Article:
(AP) The U.S. economy is expected to slide backward at a staggering pace of 5 percent in the current January-March quarter, according to the latest survey by the National Association for Business Economics released Monday. That’s a sharp downgrade from the 1.3 percent annualized drop previously projected by the group.
“The steady drumbeat of weak economic and financial market data have made business economists decidedly more pessimistic on the economic outlook for the next several quarters,” said NABE President Chris Varvares, head of Macroeconomic Advisers. All told, Varvares and his fellow forecasters now expect the economy to shrink by 1.9 percent this year, a much deeper contraction than the 0.2 percent dip projected in the fall.
The unemployment rate – now at 7.6 percent, the highest in more than 16 years – is expected hit a peak of 9 percent this year, the group said. If the new forecast is correct, it would mark the first time since 1991 that the economy actually contracted over a full year and would be the worst showing since 1982, when the country had suffered through a severe recession. Vanishing jobs, shrinking nest eggs, rising foreclosures and tanking home values have forced American consumers to cut back, which in turn has caused businesses to lay off workers and slash costs in other ways, feeding a vicious downward cycle for the economy.
The current recession, which started in December 2007, is posing a major challenge to Washington policymakers, including President Obama and Federal Reserve Chairman Ben Bernanke. That’s because its root causes – a housing collapse, credit crunch and financial turmoil – are the worst since the 1930s and don’t lend themselves to easy or quick fixes. “As the news on the economy has darkened, so, too, have the forecasts,” said Ken Mayland, president of ClearView Economics. “We are suffering a period of maximum stress on the economy.”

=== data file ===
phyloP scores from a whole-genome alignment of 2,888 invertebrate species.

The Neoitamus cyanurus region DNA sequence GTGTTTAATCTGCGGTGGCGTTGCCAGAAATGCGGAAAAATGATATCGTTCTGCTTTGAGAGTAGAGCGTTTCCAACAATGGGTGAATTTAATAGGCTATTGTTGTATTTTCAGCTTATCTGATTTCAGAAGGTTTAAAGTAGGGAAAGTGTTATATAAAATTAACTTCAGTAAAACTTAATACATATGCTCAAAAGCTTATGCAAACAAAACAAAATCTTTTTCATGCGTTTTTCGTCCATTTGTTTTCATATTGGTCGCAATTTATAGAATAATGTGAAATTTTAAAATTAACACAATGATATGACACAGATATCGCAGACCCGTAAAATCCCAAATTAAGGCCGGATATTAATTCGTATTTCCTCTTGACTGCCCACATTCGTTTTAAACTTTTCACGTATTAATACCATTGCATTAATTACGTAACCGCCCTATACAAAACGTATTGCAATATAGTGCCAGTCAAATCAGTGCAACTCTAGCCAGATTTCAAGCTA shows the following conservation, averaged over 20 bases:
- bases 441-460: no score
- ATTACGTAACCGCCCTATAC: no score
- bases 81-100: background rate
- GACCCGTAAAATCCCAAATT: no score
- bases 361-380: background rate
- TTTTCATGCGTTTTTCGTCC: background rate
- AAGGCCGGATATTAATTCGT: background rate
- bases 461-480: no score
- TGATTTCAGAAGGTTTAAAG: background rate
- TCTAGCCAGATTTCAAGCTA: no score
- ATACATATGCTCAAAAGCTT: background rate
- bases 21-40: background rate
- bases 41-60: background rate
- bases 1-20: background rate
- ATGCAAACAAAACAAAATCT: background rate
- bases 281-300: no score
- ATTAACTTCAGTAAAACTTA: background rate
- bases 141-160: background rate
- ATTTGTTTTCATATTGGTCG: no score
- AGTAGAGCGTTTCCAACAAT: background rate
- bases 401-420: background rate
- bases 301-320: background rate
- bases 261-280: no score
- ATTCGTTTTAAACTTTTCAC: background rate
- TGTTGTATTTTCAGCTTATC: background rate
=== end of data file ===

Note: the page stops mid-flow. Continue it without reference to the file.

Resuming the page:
The economy is expected to remain feeble this year – even with new efforts by the administration and Congress to provide relief. Just over the past few weeks, a $787 billion recovery package of increased government spending and tax cuts was signed into law, the president unveiled a $75 billion plan to stem home foreclosures and Treasury Secretary Timothy Geithner said as much as $2 trillion could be plowed into the financial system to jump-start lending. In terms of lost economic activity in 2009, the biggest hit will come in the first six months, forecasters said. “Further pronounced weakness in housing and deteriorating labor markets underscore the risks for 2009,” Varvares said.
Many economists believe that the current quarter will be the worst of the recession in terms of the bite to gross domestic product, which is the value of all goods and services produced within the U.S. and is the broadest barometer of the country’s economic health. The second quarter of this year also will be a lot weaker, with the forecasters now calling for the economy to contract at a 1.7 percent pace, compared with the prior projection of 0.5 percent growth. In the second half of this year, the economy should expand, but still less than what economists thought just a few months ago. NABE forecasters believe home sales and housing construction should hit bottom by the middle of the year, which would help stabilize the economy. Home prices, however, are expected to keep falling, according to other experts.